The GGX NDF, as it appears on the paper where it is presented is:

$$D(m)=\frac{\alpha_g^2\space\chi^+(m\cdot n)}{\pi\cos^4(\theta_m)(\alpha_g^2+\tan^2(\theta_m))^2}$$

It is equivalent, in the range $[0,\frac{\pi}{2}]$, to the following formulation (notation simplified by me):


by finding the derivative of the inverse of the expresions used for importance sampling ($\theta_m=\arctan(\frac{\alpha\sqrt{\xi_1}}{\sqrt{1-\xi_1}})$ and $\phi_m=2\pi\xi_2$) presented in the same paper we can derive the following PDF:


When finding the corresponding PDF for, for instance, the Blinn NDF the only difference is a $\sin(\theta)$ in the numerator that comes from the fact that the NDF is a distribution over a hemisphere. So where does the $\cos(\theta)$ factor in the GGX PDF come from?

I think it is explained after formula (37) in the paper but i don't understand the reasoning behind it.

PD:here are the Blinn NDF and PDF as i understand them for reference

NDF: $\frac{n+1}{2\pi}\cos^n(\theta)$ --- PDF: $\frac{n+1}{2\pi}\cos^n(\theta)\sin(\theta)$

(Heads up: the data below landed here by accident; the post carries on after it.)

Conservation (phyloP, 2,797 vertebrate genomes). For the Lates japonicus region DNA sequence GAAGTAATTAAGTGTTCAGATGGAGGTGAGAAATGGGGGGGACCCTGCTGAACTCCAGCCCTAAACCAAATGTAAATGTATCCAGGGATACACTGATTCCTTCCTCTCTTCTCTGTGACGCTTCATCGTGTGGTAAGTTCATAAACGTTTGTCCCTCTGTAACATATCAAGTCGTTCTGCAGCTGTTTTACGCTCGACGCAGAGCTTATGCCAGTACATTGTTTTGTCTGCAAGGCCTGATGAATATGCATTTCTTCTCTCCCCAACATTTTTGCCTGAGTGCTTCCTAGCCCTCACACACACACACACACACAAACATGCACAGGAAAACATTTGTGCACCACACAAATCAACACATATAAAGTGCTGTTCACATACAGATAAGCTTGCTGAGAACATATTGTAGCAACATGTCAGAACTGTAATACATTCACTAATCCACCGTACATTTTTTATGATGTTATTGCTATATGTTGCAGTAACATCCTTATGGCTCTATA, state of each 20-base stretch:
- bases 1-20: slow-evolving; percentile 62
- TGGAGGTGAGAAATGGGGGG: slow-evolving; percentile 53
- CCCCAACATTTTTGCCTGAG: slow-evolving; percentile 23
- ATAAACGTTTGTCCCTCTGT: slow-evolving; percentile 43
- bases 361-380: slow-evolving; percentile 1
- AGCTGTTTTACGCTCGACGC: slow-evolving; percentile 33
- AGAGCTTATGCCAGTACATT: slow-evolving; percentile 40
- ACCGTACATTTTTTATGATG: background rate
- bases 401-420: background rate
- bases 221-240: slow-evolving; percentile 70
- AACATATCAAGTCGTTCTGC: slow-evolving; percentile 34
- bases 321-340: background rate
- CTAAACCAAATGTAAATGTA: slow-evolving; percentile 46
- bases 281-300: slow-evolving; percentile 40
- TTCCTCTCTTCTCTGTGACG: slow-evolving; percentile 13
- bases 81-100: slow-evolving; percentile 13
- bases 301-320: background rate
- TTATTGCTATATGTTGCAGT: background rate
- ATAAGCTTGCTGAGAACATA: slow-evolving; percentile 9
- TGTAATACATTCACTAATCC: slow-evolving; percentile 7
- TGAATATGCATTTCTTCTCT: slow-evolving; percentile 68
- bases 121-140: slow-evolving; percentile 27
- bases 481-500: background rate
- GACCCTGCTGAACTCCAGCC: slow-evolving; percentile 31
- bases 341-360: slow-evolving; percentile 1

EDIT: here is a link to the paper in case it makes the question easier to answer

  • $\begingroup$ BTW, the Blinn–Phong NDF should have $n + 2$, not $n + 1$, in the numerator (see equation 30 in the paper). $\endgroup$ Commented Dec 5, 2017 at 21:49
  • $\begingroup$ Yup, thank you. now I also understand that the exponent in the PDF should be n+1 $\endgroup$ Commented Dec 6, 2017 at 6:37

1 Answer 1


Normal distribution functions are defined a bit differently than you might expect. They're not strictly a probability distribution over solid angle; they have to do with the density of microfacets with respect to macro-surface area. The upshot is that they're normalized with an extra cosine factor: $$ \int_\Omega D(m) \cos(\theta_m)\, d\omega_m = 1 $$ This cosine factor accounts for the projected area of microfacets onto the macrosurface. When importance-sampling the NDF this cosine factor must be accounted for as well.

This is actually hinted at in the text of the paper, as it says

The equations for sampling $D(m) | m \cdot n |$ are:

(just above equations 35–36). The $|m \cdot n|$ factor there is equal to $|cos(\theta_m)|$. So the quantity being sampled is not just the NDF itself, but includes this extra factor. Then, as you note, the sine shows up as part of the area element for spherical coordinates.

I wrote a blog post a few years ago that goes into more detail about this.

  • $\begingroup$ Ahh i see. that makes sense. thank you very much. EDIT: Awesome blog post as well! $\endgroup$ Commented Dec 6, 2017 at 6:14

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